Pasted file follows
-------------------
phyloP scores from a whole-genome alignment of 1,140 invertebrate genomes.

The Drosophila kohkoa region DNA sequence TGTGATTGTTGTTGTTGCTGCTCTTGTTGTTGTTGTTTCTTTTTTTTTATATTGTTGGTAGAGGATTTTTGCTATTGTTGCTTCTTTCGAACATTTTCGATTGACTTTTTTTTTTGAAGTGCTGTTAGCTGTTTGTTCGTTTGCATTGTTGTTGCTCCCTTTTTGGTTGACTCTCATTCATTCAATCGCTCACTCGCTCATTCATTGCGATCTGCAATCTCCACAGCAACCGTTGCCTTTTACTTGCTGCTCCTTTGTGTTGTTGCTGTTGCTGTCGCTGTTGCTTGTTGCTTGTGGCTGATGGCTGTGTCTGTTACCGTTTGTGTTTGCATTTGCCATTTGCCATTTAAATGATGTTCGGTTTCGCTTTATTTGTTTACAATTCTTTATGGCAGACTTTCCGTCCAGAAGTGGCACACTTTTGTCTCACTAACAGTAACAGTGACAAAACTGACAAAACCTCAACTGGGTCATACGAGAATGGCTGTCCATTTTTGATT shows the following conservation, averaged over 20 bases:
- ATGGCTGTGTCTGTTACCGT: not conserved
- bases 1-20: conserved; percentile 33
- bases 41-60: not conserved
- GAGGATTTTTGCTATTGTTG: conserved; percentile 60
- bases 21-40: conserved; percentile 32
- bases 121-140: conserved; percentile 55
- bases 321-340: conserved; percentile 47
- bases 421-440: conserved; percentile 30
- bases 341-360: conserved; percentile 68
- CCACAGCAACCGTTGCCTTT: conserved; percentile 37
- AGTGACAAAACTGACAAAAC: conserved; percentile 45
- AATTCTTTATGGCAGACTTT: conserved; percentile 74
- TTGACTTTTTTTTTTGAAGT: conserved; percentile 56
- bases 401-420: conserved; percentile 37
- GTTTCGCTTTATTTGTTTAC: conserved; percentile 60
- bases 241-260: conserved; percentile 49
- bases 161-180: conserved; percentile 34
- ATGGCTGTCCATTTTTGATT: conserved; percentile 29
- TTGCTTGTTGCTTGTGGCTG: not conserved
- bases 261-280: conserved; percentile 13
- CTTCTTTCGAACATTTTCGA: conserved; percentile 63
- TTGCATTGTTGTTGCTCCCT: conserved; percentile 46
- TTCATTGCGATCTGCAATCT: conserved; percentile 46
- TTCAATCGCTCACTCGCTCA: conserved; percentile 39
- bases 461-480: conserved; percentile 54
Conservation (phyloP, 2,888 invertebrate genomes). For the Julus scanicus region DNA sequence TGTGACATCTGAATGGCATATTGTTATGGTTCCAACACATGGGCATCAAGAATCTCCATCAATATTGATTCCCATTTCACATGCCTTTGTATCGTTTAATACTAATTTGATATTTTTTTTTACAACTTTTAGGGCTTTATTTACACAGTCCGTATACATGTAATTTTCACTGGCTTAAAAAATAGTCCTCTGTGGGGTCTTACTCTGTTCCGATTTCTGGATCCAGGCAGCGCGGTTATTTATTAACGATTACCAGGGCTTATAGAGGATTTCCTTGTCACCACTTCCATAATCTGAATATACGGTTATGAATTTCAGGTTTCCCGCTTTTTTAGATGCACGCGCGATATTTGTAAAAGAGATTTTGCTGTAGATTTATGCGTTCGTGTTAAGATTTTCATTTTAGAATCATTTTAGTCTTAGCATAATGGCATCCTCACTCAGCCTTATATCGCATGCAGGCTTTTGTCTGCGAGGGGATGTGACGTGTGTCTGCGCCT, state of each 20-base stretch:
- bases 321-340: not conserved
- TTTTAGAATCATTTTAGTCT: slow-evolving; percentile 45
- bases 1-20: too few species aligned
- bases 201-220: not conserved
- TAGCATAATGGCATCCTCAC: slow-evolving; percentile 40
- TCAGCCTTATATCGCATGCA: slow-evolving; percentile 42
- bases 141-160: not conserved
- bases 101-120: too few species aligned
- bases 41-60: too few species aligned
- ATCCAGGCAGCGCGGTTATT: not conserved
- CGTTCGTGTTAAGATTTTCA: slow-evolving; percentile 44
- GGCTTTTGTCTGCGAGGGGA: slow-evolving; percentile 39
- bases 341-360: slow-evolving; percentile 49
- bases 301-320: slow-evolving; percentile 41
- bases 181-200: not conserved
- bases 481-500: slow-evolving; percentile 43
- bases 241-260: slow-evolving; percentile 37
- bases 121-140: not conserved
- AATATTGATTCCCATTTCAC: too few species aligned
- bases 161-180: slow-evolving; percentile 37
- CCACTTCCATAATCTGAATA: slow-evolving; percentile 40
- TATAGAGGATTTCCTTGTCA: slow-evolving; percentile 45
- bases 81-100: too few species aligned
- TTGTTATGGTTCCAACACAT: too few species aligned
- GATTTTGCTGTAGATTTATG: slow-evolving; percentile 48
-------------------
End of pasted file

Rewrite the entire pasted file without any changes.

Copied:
phyloP scores from a whole-genome alignment of 1,140 invertebrate genomes.

The Drosophila kohkoa region DNA sequence TGTGATTGTTGTTGTTGCTGCTCTTGTTGTTGTTGTTTCTTTTTTTTTATATTGTTGGTAGAGGATTTTTGCTATTGTTGCTTCTTTCGAACATTTTCGATTGACTTTTTTTTTTGAAGTGCTGTTAGCTGTTTGTTCGTTTGCATTGTTGTTGCTCCCTTTTTGGTTGACTCTCATTCATTCAATCGCTCACTCGCTCATTCATTGCGATCTGCAATCTCCACAGCAACCGTTGCCTTTTACTTGCTGCTCCTTTGTGTTGTTGCTGTTGCTGTCGCTGTTGCTTGTTGCTTGTGGCTGATGGCTGTGTCTGTTACCGTTTGTGTTTGCATTTGCCATTTGCCATTTAAATGATGTTCGGTTTCGCTTTATTTGTTTACAATTCTTTATGGCAGACTTTCCGTCCAGAAGTGGCACACTTTTGTCTCACTAACAGTAACAGTGACAAAACTGACAAAACCTCAACTGGGTCATACGAGAATGGCTGTCCATTTTTGATT shows the following conservation, averaged over 20 bases:
- ATGGCTGTGTCTGTTACCGT: not conserved
- bases 1-20: conserved; percentile 33
- bases 41-60: not conserved
- GAGGATTTTTGCTATTGTTG: conserved; percentile 60
- bases 21-40: conserved; percentile 32
- bases 121-140: conserved; percentile 55
- bases 321-340: conserved; percentile 47
- bases 421-440: conserved; percentile 30
- bases 341-360: conserved; percentile 68
- CCACAGCAACCGTTGCCTTT: conserved; percentile 37
- AGTGACAAAACTGACAAAAC: conserved; percentile 45
- AATTCTTTATGGCAGACTTT: conserved; percentile 74
- TTGACTTTTTTTTTTGAAGT: conserved; percentile 56
- bases 401-420: conserved; percentile 37
- GTTTCGCTTTATTTGTTTAC: conserved; percentile 60
- bases 241-260: conserved; percentile 49
- bases 161-180: conserved; percentile 34
- ATGGCTGTCCATTTTTGATT: conserved; percentile 29
- TTGCTTGTTGCTTGTGGCTG: not conserved
- bases 261-280: conserved; percentile 13
- CTTCTTTCGAACATTTTCGA: conserved; percentile 63
- TTGCATTGTTGTTGCTCCCT: conserved; percentile 46
- TTCATTGCGATCTGCAATCT: conserved; percentile 46
- TTCAATCGCTCACTCGCTCA: conserved; percentile 39
- bases 461-480: conserved; percentile 54
Conservation (phyloP, 2,888 invertebrate genomes). For the Julus scanicus region DNA sequence TGTGACATCTGAATGGCATATTGTTATGGTTCCAACACATGGGCATCAAGAATCTCCATCAATATTGATTCCCATTTCACATGCCTTTGTATCGTTTAATACTAATTTGATATTTTTTTTTACAACTTTTAGGGCTTTATTTACACAGTCCGTATACATGTAATTTTCACTGGCTTAAAAAATAGTCCTCTGTGGGGTCTTACTCTGTTCCGATTTCTGGATCCAGGCAGCGCGGTTATTTATTAACGATTACCAGGGCTTATAGAGGATTTCCTTGTCACCACTTCCATAATCTGAATATACGGTTATGAATTTCAGGTTTCCCGCTTTTTTAGATGCACGCGCGATATTTGTAAAAGAGATTTTGCTGTAGATTTATGCGTTCGTGTTAAGATTTTCATTTTAGAATCATTTTAGTCTTAGCATAATGGCATCCTCACTCAGCCTTATATCGCATGCAGGCTTTTGTCTGCGAGGGGATGTGACGTGTGTCTGCGCCT, state of each 20-base stretch:
- bases 321-340: not conserved
- TTTTAGAATCATTTTAGTCT: slow-evolving; percentile 45
- bases 1-20: too few species aligned
- bases 201-220: not conserved
- TAGCATAATGGCATCCTCAC: slow-evolving; percentile 40
- TCAGCCTTATATCGCATGCA: slow-evolving; percentile 42
- bases 141-160: not conserved
- bases 101-120: too few species aligned
- bases 41-60: too few species aligned
- ATCCAGGCAGCGCGGTTATT: not conserved
- CGTTCGTGTTAAGATTTTCA: slow-evolving; percentile 44
- GGCTTTTGTCTGCGAGGGGA: slow-evolving; percentile 39
- bases 341-360: slow-evolving; percentile 49
- bases 301-320: slow-evolving; percentile 41
- bases 181-200: not conserved
- bases 481-500: slow-evolving; percentile 43
- bases 241-260: slow-evolving; percentile 37
- bases 121-140: not conserved
- AATATTGATTCCCATTTCAC: too few species aligned
- bases 161-180: slow-evolving; percentile 37
- CCACTTCCATAATCTGAATA: slow-evolving; percentile 40
- TATAGAGGATTTCCTTGTCA: slow-evolving; percentile 45
- bases 81-100: too few species aligned
- TTGTTATGGTTCCAACACAT: too few species aligned
- GATTTTGCTGTAGATTTATG: slow-evolving; percentile 48